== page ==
On the gripping hand, I’m not obligated to believe that there is a single honest man involved in this mess.

      • He worked in NY and NJ with people who probably* had Mafia connections, and he was a businessman. I’d be surprised if he didn’t ask for loyalty.

        *Probably strictly for legal purposes, because construction? NY and NJ? Yeah.

        • Rich Rostrom

          No “probably” about it. He bought the site for the Trump casino in Atlantic City from a made man of the Philly Mob (son of the late former capo), paying twice what the property was worth. In building the casino, he gave a lot of the work to Scarf Construction, owned by the new capo, Nicky Scarfo.

      • I find it impossible to believe that Obama (or Clinton, or Hillary, or Pelosi, or …) would have continued to work with anyone who didn’t make clear they were “on his team”.

        Also, I’m enjoying the idea of “High Federal” as a linguistic register (if that’s reasonably the right term.) Sort of like low or high Liaden…

        And no doubt at all that Trump does not speak it.

        • BobtheRegisterredFool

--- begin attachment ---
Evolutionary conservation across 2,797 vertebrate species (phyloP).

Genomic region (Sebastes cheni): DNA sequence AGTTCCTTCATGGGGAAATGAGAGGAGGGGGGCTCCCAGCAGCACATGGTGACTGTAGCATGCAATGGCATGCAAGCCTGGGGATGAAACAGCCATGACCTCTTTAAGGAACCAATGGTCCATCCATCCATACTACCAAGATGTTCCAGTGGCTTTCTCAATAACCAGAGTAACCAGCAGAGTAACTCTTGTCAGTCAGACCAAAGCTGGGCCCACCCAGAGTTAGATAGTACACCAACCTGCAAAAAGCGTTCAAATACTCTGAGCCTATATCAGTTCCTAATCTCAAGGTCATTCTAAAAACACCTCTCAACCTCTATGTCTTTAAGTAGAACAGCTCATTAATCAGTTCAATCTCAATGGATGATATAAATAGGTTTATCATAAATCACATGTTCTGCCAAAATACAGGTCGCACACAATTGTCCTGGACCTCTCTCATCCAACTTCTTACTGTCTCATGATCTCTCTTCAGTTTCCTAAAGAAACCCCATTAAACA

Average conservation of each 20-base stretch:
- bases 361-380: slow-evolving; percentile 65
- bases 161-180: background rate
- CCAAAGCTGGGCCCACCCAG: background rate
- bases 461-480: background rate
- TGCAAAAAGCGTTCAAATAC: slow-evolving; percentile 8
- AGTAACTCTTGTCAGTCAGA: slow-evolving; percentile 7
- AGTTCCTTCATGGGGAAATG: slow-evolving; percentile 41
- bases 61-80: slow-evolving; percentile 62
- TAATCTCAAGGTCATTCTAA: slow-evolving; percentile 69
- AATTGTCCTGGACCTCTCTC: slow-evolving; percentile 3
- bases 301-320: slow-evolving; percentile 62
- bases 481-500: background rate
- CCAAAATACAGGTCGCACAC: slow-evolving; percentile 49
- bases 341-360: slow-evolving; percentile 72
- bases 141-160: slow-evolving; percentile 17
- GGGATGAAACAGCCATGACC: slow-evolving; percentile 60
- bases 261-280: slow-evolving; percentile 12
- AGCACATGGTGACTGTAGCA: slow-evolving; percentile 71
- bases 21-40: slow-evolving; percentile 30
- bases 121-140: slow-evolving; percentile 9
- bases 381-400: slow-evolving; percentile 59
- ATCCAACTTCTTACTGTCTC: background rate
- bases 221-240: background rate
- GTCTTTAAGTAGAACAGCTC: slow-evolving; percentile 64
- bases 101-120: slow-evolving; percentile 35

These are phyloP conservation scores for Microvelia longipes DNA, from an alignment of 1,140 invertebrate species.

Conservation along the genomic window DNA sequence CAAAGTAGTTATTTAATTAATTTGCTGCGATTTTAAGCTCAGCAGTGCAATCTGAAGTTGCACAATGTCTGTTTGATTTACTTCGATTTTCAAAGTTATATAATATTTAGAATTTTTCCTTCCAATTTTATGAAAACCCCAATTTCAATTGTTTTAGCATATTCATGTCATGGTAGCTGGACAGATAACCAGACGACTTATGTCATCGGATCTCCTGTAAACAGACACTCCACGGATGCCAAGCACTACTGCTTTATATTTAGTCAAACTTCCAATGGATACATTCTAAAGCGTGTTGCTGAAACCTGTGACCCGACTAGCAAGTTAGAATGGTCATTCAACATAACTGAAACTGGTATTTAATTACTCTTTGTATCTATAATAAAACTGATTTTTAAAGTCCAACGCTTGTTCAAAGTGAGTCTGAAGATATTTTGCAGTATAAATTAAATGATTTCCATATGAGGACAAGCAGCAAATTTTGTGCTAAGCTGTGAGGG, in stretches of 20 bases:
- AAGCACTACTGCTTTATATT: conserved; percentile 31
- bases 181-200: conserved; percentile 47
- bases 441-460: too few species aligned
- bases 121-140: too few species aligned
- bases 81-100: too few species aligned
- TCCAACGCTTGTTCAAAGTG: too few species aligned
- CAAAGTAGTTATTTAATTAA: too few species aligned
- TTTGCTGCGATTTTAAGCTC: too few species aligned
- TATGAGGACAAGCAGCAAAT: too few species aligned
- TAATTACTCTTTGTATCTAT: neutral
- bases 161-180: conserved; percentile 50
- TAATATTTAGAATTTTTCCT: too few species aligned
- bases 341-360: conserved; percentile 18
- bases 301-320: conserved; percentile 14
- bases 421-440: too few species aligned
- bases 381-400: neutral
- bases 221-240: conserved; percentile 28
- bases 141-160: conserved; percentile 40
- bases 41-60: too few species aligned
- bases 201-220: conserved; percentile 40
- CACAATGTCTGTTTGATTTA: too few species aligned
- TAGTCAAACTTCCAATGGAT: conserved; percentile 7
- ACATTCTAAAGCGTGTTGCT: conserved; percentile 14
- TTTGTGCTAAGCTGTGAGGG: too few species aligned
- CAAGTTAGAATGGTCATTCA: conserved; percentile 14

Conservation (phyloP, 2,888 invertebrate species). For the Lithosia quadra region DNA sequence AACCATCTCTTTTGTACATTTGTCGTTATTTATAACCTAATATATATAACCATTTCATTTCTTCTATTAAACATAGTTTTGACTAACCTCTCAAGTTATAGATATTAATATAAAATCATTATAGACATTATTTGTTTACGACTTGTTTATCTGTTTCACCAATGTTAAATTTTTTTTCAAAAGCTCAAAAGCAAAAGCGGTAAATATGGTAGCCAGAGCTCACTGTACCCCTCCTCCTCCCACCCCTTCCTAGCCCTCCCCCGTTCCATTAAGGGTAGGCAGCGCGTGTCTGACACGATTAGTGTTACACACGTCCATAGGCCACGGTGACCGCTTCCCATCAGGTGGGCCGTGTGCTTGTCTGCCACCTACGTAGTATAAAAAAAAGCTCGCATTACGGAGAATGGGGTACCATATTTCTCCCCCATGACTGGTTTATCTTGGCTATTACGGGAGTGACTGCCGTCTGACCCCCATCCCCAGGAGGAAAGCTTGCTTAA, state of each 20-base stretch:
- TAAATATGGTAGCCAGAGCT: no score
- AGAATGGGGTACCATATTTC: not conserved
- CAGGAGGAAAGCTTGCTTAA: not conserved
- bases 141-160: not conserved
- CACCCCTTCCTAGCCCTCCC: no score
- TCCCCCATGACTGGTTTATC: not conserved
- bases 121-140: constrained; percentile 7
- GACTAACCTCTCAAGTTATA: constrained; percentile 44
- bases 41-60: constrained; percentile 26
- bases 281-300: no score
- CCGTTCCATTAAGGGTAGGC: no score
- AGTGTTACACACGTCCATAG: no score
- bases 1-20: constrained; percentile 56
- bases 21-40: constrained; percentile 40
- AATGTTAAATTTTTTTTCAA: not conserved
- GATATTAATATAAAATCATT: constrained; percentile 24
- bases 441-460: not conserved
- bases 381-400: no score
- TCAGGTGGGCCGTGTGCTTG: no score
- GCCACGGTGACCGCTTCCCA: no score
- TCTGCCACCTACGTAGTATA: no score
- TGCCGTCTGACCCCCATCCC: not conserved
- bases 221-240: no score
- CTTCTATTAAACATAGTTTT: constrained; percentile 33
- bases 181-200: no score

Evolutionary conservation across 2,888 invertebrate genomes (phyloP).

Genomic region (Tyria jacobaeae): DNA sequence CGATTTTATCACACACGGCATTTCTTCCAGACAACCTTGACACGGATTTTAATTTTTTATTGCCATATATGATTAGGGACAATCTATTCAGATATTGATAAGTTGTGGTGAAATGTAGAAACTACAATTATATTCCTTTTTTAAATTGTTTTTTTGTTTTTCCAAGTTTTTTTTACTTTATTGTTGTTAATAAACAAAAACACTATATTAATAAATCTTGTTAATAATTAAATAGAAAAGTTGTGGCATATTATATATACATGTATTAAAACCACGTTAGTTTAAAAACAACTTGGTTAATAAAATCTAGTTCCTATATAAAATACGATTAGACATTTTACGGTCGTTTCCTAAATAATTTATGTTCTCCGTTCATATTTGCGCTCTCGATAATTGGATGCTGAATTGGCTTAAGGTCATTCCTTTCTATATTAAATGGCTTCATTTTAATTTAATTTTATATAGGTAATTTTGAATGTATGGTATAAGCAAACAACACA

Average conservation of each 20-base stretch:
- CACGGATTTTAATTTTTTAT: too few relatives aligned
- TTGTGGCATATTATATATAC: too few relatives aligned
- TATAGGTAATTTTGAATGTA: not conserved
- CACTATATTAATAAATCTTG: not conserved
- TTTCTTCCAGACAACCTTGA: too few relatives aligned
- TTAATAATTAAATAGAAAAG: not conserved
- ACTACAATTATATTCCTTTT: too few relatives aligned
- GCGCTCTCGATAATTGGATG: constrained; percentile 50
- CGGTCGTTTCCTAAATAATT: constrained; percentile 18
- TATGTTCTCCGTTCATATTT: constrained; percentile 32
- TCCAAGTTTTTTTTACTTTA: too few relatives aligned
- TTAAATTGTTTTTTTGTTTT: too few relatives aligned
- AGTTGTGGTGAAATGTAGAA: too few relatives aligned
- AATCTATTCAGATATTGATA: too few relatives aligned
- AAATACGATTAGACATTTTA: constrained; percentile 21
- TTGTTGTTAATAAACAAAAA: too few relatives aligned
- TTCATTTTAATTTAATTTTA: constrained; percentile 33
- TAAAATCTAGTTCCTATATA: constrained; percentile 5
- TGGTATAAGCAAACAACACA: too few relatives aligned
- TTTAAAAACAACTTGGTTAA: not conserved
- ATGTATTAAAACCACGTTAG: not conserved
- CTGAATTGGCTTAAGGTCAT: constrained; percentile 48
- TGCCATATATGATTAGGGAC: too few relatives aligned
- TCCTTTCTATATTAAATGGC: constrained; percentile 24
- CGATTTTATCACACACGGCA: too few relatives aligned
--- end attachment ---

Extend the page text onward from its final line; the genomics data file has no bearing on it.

Some defense lawyers recommend that one lawyer up when dealing with federal law enforcement. It is very easy to accidentally perjure oneself when one is compiling one’s testimony using personal resources. A good lawyer can bring a critical outside perspective, help one identify and correct the mistakes, and not make them where Federal law enforcement will hang one for it.

          The fine details matter and will be used against you.

          The counter argument is that if what we have seen is the best and brightest of the FBI, federal law enforcement prosecutions for lying to federal officers may rely a great deal on compliant judges.

          • Chris Nelson

            But now there’s a chance that the lawyer will need to lawyer up, and so ad infinitum

            • You know the old saying: if all the lawyers were stacked one upon the other from the bottom of the ocean it would be a start.

          • I can’t recall where I saw this, but I flipped past a report that Rudy Giuliani had joined Trump’s legal team. He’s an experienced prosecutor (and knows the ways of abusing that power) but I don’t think he’s practiced in a while. Trump’s problem seems to be that any lawyer in the weight class he needs to hire from is almost certain to have conflicts of interest with already existent clients.

          • The best defense when dealing with the feds is to say nothing. If you make no statements, it follows that you can make no false statements whether inadvertently or by intent. Second best would be to insist on recording the interview. Scuttlebutt has it that this will often terminate the encounter. It seems that if there is the possibility of an alternative, accurate account of the meeting beyond the feebs’ ‘302’ report on the interaction, they lose interest on trying to hang you out to dry.